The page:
Thursday, December 31, 2009

Pressure Rises on CIA After Delta Airline Incident in Detroit

Pressure rises on CIA after bomb plot

By Anna Fifield in Washington, Pilita Clark in London and Michael Steen in Amsterdam
Published: December 30 2009 21:42 | Last updated: December 30 2009 23:42

US intelligence agencies were on the back foot on Wednesday, defending their information sharing practices after being accused of multiple lapses that allowed a Nigerian man to board a Detroit-bound flight allegedly with explosives on Christmas Day.

Both the Central Intelligence Agency and the State Department said they had passed on warnings about the suspect, Umar Farouk Abdulmutallab, after President Barack Obama said “there were bits of information available within the intelligence community that could have – and should have – been pieced together”.

Washington swung into blame mode after reports that agencies had been warned in August of a plot being planned from Yemen that involved a Nigerian man, possibly learning parts of his name. Mr Abdulmutallab’s father later reported concerns about his son to the US embassy in Nigeria on November 19.

Mr Obama suggested that this information was not passed on to the National Counterterrorism Center, a database of suspicious individuals created on the recommendation of the 9/11 Commission.

The CIA defended its actions.

“In November, we worked with the embassy to ensure [Mr Abdulmutallab] was in the government’s terrorist database – including mention of his possible extremist connections in Yemen,” the CIA said. “We also forwarded key biographical information about him to the NCTC.”

Describing the intelligence failures, a senior administration official said the information “was incomplete or partial in nature” and “it was not obvious or readily apparent that all of it spoke to this attack” although in hindsight it appears it did.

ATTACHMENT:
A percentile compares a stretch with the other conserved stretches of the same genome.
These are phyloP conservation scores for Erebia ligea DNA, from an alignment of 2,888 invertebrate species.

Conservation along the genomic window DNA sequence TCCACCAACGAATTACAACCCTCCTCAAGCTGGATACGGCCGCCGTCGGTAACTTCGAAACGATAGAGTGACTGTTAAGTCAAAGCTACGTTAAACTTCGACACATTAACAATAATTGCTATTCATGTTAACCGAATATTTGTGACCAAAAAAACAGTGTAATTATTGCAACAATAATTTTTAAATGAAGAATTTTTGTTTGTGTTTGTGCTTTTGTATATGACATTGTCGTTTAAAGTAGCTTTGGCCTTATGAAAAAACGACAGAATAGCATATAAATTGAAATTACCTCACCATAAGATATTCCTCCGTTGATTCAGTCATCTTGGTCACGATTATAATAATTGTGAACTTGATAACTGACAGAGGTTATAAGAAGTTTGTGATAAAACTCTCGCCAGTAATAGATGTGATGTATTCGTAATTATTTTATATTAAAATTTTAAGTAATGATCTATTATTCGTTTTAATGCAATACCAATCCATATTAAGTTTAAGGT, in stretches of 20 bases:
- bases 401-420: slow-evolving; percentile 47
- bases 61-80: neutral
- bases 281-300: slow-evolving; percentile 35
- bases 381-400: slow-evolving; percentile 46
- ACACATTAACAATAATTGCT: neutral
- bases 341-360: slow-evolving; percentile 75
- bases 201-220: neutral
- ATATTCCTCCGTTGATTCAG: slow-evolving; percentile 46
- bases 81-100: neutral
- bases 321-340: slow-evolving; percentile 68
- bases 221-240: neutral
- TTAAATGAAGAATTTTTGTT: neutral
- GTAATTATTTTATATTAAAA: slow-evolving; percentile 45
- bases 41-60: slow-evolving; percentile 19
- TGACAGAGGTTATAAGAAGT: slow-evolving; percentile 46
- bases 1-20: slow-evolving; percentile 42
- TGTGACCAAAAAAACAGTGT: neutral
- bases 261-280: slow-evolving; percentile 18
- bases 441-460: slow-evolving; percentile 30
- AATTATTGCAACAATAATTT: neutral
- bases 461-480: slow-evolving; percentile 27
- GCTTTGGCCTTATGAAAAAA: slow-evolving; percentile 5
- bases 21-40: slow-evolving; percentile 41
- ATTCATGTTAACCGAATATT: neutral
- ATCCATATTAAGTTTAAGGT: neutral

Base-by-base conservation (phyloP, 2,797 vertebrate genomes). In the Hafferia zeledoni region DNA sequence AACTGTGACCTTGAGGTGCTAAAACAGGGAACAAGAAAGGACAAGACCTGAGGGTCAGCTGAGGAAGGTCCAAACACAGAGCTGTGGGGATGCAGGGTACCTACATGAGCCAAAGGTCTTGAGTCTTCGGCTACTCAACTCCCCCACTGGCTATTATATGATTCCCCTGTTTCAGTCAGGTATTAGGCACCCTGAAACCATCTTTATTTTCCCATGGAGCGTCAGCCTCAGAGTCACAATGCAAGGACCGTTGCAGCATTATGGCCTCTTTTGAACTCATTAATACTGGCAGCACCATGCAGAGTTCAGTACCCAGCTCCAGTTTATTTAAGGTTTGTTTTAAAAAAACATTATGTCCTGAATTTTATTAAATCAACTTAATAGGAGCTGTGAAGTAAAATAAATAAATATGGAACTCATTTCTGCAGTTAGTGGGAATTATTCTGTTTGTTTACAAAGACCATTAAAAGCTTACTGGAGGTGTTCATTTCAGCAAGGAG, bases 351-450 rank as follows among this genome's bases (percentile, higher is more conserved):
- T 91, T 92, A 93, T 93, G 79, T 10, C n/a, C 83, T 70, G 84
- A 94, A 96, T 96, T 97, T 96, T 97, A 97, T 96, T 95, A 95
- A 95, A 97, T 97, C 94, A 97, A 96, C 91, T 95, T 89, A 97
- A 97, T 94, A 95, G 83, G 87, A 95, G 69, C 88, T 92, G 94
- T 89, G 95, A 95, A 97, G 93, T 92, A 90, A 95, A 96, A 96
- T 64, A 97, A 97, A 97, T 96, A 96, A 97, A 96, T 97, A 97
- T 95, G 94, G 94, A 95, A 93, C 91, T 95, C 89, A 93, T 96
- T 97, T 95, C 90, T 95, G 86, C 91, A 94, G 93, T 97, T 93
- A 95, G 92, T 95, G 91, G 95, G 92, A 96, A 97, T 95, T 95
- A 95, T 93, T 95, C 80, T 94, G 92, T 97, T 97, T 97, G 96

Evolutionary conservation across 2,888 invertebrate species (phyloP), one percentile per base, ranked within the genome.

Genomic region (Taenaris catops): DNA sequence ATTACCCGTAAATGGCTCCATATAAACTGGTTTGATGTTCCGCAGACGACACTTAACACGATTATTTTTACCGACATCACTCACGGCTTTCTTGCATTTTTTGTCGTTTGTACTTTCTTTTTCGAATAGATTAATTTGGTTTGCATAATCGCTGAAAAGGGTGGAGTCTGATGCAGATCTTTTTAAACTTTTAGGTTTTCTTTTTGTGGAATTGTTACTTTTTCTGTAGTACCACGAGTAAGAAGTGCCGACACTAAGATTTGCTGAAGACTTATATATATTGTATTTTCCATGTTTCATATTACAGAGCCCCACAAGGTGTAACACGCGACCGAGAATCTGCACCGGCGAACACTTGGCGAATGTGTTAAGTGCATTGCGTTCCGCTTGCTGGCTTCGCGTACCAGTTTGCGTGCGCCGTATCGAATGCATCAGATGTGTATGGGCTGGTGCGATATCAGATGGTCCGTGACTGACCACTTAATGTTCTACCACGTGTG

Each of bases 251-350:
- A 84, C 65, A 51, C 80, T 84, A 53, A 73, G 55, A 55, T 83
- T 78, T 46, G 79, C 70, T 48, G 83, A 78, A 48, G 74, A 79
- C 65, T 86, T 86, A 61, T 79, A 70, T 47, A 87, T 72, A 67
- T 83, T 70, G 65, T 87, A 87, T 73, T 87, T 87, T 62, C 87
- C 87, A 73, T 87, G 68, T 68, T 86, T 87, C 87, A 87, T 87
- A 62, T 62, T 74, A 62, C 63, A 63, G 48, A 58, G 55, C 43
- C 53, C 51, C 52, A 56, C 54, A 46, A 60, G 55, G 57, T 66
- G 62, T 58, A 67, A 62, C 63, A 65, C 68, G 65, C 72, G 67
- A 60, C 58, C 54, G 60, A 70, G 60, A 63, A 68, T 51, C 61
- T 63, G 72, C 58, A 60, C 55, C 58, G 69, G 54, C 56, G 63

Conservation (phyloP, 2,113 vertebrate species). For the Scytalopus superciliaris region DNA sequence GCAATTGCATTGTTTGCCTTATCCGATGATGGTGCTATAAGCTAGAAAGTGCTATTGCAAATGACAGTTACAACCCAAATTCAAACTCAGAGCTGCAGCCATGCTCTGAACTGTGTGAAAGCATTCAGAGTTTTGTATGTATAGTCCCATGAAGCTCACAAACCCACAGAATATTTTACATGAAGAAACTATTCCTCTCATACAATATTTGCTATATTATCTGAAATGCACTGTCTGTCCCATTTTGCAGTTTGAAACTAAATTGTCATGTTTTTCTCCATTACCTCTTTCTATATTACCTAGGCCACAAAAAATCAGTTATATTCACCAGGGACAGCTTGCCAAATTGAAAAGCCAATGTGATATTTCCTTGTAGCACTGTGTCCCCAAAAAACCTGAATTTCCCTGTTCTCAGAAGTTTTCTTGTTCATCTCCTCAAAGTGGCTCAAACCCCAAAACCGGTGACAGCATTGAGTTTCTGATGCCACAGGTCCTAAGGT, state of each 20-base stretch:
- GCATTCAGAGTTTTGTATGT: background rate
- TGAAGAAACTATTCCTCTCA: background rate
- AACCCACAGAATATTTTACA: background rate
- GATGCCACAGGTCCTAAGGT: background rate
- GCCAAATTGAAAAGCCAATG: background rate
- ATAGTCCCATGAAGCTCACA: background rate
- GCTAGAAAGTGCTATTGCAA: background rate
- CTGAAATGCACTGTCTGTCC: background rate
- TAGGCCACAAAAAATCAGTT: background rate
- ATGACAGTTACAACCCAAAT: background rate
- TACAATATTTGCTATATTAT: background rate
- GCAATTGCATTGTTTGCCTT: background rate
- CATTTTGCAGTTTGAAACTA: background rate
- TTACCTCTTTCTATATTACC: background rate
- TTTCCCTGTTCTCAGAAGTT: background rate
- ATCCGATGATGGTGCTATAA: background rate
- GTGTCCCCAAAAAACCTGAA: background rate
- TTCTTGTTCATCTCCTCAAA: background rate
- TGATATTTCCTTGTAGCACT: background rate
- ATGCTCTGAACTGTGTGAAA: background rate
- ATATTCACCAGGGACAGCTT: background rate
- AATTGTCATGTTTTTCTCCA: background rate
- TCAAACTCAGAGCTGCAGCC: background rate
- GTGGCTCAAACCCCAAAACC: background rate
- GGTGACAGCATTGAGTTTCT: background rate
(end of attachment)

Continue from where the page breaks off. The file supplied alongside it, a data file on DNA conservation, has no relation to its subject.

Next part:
Republicans have called for the resignation of Janet Napolitano, the homeland security secretary, and blame has also been levelled at Dennis Blair, the director of national intelligence who oversees the NCTC.

Meanwhile in Amsterdam, where Mr Abdulmutallab boarded the aircraft with 80 grammes of explosives in his undergarments, Schiphol airport made full body scanners mandatory for US-bound passengers, in a decision that will put pressure on other airports to adopt similar security measures.

Guusje ter Horst, Dutch interior minister, said the scanners would be used within three weeks for passengers flying to the US after Mr Abdulmutallab boarded a Northwest Airlines flight to Detroit with 80 grammes of explosive in his undergarmetns.

Schiphol is one of several airports in Europe and the US, including Manchester and London’s Heathrow, that have carried out trials of full body scanners, which can detect anything hidden beneath clothing.

Ms ter Horst said the scanners had not previously been used for US flights because Washington did not want them to be the sole security check, preferring a combination with frisking, but an agreement had now been reached for their use.

She said rolling out the technology to cover all flights would need consent from the European parliament, which has raised privacy concerns. BAA, operator of Heathrow, said the issue was likely to be considered soon.

However, privacy campaigners’ concerns about the revealing black-and-white images the equipment produces have been an obstacle to their widespread introduction.

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